Which Honey is The Best?

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Which honey is the best? Have you ever asked this question?

In the last 12 months, Benefits of Honey had a record number of conversations on the benefits of honey among our local visitors. It was clear that many of them were keen to get started on a daily regime of consuming honey to experience the health benefits mentioned by others. It was a heartening phenomenon. But when they enquired, "Which honey is the best, pure, raw, organic or creamed?" you realized those terms were not really meaningful to them. And just when you thought everything was crystal clear after explaining each term to them and concluding that honey could be raw, creamed, organic and pure all at the same time, you got another question "if you say crystallization is a mark of raw honey, my honey must be pasteurized because it is not sugary." Education can be really tough and bothersome. When choosing a bottle of honey, most of them were happy to just read labels such as "pure honey", or "raw honey" which probably were interpreted with as "good quality honey".

Multi-floral honey blends and mono-floral honey varietals were found to be totally foreign terms to nearly all of those whom I have met online. When encountered with single floral varietals of honey such as Eucalyptus honey and Orange Blossom honey, they assumed they were honey infused with some artificially made eucalyptus and orange flavoring essence. I guessed that was perhaps why some single floral varietals of honey never quite became popular despite their fantastic tastes.

manuka honey imageNew Zealand's Manuka was one honey varietal that I have to specially mention here as it was particularly appealing to a lot of people. Many were told by their relatives and friends that it was the best honey one could get. Having to fork out a lot more for a bottle of the honey didn't seem to be an issue for most. They were eager to get their hands on any information on how they could benefit from the honey, but when a bit more was shared about its inherent properties or contents, you knew you had to put a limit to the use of Manuka-related jargons. There were consumers who assumed that Manuka was the name of the brand and that the bigger the number on the bottle the greater its "potency". Hence, honey jars labelled MGO 400 were particularly impressive for some (MGO is a testing standard that measures the activity of methylgloxal level in Manuka). One actually believed that Manuka honey was made by a special species of honeybee called "Manuka bee". "A distinct mono-floral honey varietal" was apparently not a term familiar to most as furnishing them with more information on how the honey was harvested from a single flower nectar source called Manuka often led to big surprises. One gentleman even claimed that a particular honey store advised him that Unique Manuka Factor (UMF) was no longer the testing standard and only bottles with the label "Active" were the best now.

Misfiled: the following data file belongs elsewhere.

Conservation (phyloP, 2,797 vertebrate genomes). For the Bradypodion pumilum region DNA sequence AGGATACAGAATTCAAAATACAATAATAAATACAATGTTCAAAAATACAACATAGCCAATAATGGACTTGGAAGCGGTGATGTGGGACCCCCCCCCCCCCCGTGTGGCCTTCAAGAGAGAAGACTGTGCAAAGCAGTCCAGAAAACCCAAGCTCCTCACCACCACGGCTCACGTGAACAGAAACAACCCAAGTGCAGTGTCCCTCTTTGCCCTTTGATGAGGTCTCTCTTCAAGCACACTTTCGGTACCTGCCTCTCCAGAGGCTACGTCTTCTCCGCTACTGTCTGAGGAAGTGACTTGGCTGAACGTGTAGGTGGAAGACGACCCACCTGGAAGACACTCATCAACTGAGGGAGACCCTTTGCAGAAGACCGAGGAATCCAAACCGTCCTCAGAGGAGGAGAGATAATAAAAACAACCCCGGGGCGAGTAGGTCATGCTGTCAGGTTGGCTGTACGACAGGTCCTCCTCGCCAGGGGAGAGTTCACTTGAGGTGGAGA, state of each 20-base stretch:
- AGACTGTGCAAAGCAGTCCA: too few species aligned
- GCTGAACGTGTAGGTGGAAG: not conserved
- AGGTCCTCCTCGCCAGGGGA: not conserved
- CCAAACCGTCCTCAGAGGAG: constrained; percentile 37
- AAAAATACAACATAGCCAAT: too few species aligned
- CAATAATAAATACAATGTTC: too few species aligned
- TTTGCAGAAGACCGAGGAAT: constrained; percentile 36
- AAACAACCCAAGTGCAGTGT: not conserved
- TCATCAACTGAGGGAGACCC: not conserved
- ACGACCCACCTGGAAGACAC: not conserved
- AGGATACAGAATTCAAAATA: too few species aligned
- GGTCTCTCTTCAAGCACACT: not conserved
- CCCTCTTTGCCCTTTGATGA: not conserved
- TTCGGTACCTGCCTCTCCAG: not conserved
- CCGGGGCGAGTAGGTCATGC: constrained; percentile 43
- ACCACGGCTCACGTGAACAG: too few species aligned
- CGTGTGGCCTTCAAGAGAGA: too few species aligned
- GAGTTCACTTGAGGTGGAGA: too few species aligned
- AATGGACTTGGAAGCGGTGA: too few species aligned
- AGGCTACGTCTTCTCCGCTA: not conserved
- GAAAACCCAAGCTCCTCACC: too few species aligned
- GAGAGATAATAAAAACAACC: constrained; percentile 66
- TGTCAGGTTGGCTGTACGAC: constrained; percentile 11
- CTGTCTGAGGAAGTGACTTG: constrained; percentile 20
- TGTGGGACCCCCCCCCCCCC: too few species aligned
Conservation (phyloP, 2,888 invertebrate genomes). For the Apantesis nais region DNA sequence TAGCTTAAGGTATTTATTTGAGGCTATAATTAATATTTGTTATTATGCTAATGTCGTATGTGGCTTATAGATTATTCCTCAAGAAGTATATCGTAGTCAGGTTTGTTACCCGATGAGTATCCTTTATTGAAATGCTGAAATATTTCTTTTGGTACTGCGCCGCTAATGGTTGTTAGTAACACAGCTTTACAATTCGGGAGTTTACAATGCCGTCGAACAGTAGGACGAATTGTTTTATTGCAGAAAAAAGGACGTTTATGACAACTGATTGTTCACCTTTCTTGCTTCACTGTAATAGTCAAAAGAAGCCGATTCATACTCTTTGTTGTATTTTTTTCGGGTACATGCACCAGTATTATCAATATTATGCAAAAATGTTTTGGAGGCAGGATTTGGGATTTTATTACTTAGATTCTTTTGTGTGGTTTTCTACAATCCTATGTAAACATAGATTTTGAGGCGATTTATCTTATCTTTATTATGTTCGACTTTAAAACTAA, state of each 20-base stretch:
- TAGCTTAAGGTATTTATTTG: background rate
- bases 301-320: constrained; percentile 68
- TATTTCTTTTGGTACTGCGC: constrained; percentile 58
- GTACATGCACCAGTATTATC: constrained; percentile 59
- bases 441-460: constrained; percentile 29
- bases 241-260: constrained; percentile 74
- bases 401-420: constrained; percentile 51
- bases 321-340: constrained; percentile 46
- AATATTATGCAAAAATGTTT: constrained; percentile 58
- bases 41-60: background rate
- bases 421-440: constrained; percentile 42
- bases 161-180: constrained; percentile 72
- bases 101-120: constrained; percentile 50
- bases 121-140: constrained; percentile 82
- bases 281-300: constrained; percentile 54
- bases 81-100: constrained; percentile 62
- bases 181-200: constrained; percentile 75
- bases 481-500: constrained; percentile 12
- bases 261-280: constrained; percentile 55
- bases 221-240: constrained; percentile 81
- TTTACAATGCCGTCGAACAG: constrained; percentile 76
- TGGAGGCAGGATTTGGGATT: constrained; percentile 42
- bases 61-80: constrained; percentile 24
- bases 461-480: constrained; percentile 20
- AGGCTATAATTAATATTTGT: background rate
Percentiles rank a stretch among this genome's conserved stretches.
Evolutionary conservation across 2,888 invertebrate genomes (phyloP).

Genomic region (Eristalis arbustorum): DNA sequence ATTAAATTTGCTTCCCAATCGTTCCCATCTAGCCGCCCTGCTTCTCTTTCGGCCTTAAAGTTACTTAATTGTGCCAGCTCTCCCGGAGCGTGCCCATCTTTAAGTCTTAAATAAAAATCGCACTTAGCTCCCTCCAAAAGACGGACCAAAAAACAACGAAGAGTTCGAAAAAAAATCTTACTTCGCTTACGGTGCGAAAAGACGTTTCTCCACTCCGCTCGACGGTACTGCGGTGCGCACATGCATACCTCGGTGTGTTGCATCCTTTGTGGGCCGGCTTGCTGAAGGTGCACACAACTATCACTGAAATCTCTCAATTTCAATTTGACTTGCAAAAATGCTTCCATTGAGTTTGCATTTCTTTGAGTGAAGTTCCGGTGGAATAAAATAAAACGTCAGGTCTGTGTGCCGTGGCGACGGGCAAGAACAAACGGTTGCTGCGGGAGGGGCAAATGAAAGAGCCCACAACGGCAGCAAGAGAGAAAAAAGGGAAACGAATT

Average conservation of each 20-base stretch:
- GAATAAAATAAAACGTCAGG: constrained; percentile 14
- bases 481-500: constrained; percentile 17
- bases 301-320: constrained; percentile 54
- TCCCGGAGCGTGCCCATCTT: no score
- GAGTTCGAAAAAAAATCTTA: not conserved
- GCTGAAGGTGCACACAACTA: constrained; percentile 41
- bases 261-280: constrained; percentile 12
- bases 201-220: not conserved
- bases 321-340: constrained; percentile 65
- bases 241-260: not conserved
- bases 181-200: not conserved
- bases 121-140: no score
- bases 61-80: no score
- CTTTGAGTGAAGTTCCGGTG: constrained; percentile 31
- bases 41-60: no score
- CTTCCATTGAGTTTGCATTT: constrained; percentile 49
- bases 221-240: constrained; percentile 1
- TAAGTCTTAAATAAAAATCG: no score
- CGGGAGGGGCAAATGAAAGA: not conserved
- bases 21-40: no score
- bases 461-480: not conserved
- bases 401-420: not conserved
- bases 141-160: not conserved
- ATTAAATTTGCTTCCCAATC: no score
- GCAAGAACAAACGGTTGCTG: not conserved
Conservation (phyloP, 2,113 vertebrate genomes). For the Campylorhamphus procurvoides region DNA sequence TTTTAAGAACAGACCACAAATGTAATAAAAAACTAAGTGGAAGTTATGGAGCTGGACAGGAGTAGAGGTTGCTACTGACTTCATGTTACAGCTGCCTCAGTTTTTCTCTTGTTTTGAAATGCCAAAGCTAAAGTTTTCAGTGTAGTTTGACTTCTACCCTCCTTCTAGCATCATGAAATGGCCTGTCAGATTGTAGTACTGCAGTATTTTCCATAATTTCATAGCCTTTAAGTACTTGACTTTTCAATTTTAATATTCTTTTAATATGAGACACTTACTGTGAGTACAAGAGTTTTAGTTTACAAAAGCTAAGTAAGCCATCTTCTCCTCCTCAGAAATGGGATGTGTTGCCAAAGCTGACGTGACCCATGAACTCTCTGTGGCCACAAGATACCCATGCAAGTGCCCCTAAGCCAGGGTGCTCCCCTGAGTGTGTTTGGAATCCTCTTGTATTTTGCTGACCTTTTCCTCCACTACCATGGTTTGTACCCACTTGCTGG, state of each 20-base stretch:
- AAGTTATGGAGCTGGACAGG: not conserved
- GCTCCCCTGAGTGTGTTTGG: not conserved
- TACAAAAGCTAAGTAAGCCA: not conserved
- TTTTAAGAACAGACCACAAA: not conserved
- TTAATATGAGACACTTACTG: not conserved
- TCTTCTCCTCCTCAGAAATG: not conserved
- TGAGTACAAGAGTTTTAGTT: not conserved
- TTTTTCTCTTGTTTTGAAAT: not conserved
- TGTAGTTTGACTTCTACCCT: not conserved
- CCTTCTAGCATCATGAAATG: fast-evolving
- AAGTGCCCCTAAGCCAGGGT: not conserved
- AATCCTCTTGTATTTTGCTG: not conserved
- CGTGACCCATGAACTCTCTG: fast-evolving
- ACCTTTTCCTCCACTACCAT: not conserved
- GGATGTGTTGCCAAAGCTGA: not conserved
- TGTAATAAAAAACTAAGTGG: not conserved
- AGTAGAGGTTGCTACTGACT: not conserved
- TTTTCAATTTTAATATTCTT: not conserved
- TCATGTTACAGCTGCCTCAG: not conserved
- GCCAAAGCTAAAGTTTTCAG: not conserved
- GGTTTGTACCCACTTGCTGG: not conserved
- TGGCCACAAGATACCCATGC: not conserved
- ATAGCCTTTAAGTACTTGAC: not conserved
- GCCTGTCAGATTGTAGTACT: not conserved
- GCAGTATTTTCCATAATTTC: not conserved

The huge price tag on Manuka spells a great temptation to misrepresent the content. It was reported that fake Manuka honey in the export market has become such a serious problem that twice as much Manuka honey is sold than is produced in New Zealand every year. With more and more Manuka honey suppliers of all types entering the market and more and more fierce battles among suppliers fighting over the best way to measure anti-bacterial strength in Manuka, I suppose it would become increasingly challenging for the consumers to differentiate the various testing standards and quality marks of Manuka.

So, responding to the question "Which honey is the best?" was no easy feat. Drawing on honey knowledge to know beyond the taste and benefits of honey can actually be quite a whirlwind process. It too took me many years to snap me out of my confusion about many terms on the honey jar labels and come to a realization that there existed no standard definitions to the terms such as "pure" and "raw" used on labels as it is not something you could easily get information on. And even until now, from time to time, I still get stumped by how some new honey is marketed. With the thousands of distinct floral varietals of honey of varying quality levels resulting from different beekeeping environment (weather, humidity, etc.) and beekeeping practices and beliefs, I can understand why so many people would rather only pick up information that is most essential them.

If your interest in honey goes beyond just eating it, here are a few articles which can help you unravel some "mysteries" behind those honey labels.

1. Frequently Asked Information About Honey: Pure honey, creamed honey versus clear liquid honey, crystallisation of honey, monofloral varietals, darkening of honey, viscousity of honey, honey storage.

2. Natural Honey, Pure Honey, Raw Honey ~ Making Sense of Honey Labels: Tips on reading honey labels.

3. UMF Manuka Honey And Its Big Price Tag: Is Manuka honey the best?

4. Eating Real Honey?: How informative are honey jar labels and claims?

5. Which Honey to Buy?: Raw, organic, multifloral, monofloral, local, imported and commercial Honey?

6. Do you really know me, honey?: Discover how much you know about honey with this quick quiz. Your quiz results might well surprise you!

To your good health,
Ruth
Feb 2014
June 2016 (Updated)



End of "Which Honey is the Best?". Back to "Frequently Asked Information About Honey".

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